Green, red, orange, blue and black. Paint your diet with these colors and you’ll feel better and look better, too.

Source: Yahoo Health: 8 Ultimate Flat-Belly Summer Foods

Heirloom Tomato Salad

heirloom tomatoes

Earlier today, I was shopping at Sprouts, an organic supermarket, and they had a large display of heirloom tomatoes.

I’ve always been curious about this strange-looking fruit. They’re so beautiful in a non-traditional way, with their variety of shapes and colors.

So, I brought some home and made a simple salad. I cut the tomatoes into rough chunks, sprinkled them with sea salt and fresh cracked black pepper. I added a generous helping of oregano, then tossed the mixture with a little balsamic vinegar and plenty of extra virgin olive oil.

It’s not really prime tomato season here in California right now. Late summer is best. But the weather was mild today and the heirlooms made a tasty treat.

CHILDRED OF THE High Fructose CORN Syrup

Corn

High fructose corn syrup is evil.

I’ve been wanting to write a post about the dangers of High Fructose Corn Syrup for a while now.

After trying to find a loaf of wheat bread that does not contain the stuff, I’ve been on a HFCS rampage.

Even loaves of bread that claim they are healthy, like multigrain and kosher brands, are made with the cheap, dangerous crap.

Bread doesn’t need HFCS or even sugar. There was a time when honey wheat was made with, I know this radical: HONEY.

Well, anyway, everything I wanted to say about high fructose corn syrup can be found at this post at Fallenmonk. He also provides links to research the topic.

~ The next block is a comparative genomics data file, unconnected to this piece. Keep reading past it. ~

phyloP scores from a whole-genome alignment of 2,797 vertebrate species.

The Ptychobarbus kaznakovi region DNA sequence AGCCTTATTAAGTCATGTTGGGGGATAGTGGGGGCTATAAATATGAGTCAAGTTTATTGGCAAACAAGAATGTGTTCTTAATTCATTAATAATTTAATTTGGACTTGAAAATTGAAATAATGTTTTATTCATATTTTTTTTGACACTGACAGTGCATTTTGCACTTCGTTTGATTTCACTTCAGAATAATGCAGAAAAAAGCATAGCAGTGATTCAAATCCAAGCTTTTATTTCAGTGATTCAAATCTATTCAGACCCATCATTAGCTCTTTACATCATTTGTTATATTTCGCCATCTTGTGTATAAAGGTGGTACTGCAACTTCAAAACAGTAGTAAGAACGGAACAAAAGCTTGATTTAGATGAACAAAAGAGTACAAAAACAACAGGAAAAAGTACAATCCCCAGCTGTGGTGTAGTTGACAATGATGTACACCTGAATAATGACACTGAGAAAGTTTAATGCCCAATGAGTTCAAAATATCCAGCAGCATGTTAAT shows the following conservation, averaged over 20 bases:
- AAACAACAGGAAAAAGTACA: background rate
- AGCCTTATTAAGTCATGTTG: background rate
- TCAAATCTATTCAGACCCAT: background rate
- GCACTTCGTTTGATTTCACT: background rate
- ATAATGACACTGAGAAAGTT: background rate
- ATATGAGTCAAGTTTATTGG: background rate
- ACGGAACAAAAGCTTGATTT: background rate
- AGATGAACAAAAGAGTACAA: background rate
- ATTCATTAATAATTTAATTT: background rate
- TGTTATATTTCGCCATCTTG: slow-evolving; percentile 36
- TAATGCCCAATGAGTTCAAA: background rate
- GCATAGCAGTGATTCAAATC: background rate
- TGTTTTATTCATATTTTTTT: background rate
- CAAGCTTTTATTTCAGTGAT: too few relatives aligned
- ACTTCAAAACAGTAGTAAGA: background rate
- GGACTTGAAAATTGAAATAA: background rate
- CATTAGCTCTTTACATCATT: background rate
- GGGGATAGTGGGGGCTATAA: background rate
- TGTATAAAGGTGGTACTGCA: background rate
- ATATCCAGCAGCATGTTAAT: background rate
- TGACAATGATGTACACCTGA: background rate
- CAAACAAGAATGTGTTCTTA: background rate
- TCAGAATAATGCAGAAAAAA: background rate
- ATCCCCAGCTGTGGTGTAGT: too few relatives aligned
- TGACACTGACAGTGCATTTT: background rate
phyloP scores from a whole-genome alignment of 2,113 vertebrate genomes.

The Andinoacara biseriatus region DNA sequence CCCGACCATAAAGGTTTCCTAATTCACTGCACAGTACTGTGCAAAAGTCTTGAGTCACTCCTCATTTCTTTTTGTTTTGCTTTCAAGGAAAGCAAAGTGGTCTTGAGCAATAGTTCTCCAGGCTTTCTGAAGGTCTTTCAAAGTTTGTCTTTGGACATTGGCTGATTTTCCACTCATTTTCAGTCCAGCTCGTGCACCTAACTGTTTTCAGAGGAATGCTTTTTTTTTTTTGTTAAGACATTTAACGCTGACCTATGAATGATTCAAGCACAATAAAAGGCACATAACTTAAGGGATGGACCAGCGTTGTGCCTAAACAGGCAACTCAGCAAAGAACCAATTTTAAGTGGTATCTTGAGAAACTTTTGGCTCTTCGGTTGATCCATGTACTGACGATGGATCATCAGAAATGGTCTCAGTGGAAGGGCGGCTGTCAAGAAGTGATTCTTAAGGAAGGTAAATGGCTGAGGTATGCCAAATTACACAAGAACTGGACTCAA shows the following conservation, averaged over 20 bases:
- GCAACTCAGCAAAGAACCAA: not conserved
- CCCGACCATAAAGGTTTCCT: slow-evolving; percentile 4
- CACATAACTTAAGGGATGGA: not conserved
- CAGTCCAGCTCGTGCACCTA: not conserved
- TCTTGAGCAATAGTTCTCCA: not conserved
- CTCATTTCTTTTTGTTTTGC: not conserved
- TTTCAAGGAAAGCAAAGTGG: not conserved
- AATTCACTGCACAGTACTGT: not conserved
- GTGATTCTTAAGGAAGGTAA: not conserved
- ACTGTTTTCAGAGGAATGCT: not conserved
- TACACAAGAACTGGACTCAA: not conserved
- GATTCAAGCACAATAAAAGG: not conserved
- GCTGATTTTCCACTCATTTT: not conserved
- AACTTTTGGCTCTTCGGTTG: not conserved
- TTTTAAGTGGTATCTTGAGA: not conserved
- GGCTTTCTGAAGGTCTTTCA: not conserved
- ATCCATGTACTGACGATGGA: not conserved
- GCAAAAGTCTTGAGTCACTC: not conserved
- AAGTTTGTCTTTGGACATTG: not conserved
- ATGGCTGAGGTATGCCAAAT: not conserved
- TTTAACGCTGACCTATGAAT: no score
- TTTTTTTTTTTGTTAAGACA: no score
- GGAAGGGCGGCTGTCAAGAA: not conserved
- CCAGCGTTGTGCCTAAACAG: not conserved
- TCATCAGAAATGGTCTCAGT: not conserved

Next time you are at the supermarket, look at the labels. You’ll be shocked at how high fructose corn syrup is in everything we eat.

7 Healthy Foods For Women

Berries

Harvard researchers have released a list of seven healthy foods they say every woman should eat.

Berries – fiber-rich and full of protective plant antioxidants, you should eat a cup of berries three times a week. Toss them in salads, add them to yogurt, or eat them by themselves.

Salmon – a great source of Omega-3 fatty acids, the good kind of fat, and also full of Vitamins B12 and D. Bake, broil or poach and add to salads and pastas. Tuna is also a good source.

Dark Leafy Greens – Spinach, Chard, Romaine, Collard Greens are all a great source for fiber, Vitamins C and K, Folic Acid, Lutein, Magnesium, Iron and Potassium. Besides salads, add some to a sandwich, or add to pasta dishes and soups.

Whole Grains – Yeah, I like the white bread I grew up with better too, but whole grains offer up to 96 percent more fiber, magnesium, zinc, chromium and vitamins E and B6 than refined grains. Look for whole grain, multi-grain cereals, breads and pastas without high-fructose corn syrup.

Nuts – Full of protein, magnesium, Vitamins B and E and heart-healthy fat. Not all fat is bad. Eat as a snack or add to salads, cereals, yogurts and stir-fry dishes.

Golden Veggies – yellow and orange veggies like sweet potatoes, butternut squash and carrots provide large amounts of beta carotene and potassium. Try a baked sweet potato as a side dish or enjoy a few carrot sticks instead of potato chips with your lunchtime sandwich.

Yogurt – full of calcium, protein and B vitamins. Look for low-fat or no-fat plain yogurt and add your own berries and nuts instead of buying the sugar-filled blended versions. You can also use plain yogurt to make salad dressings and thicken sauces.

What Is Quinoa?

QuinoaQuinoa is popping up everywhere. But what is it and how do you pronounce it?

It’s a high-protein, gluten-free ancient grain cultivated in Peru, Chile and Bolivia and it’s pronounced KEEN-Wah.

Quinoa contains more protein than any other grain and is also rich in calcium, iron, Vitamin E and has an almost perfect balance of the eight essential amino acids.

Technically, quinoa is not really a grain, but the seeds of the Goosefoot plant. But it is used as a grain to make breads and soups or can be cooked like rice and used as a side dish to a meal.

Substitute quinoa is a dish that you would normally use rice or barley. It has a pleasant light nutty taste and feels good on the tooth.

Quinoa can be found in most natural food stores in the U.S. and Canada.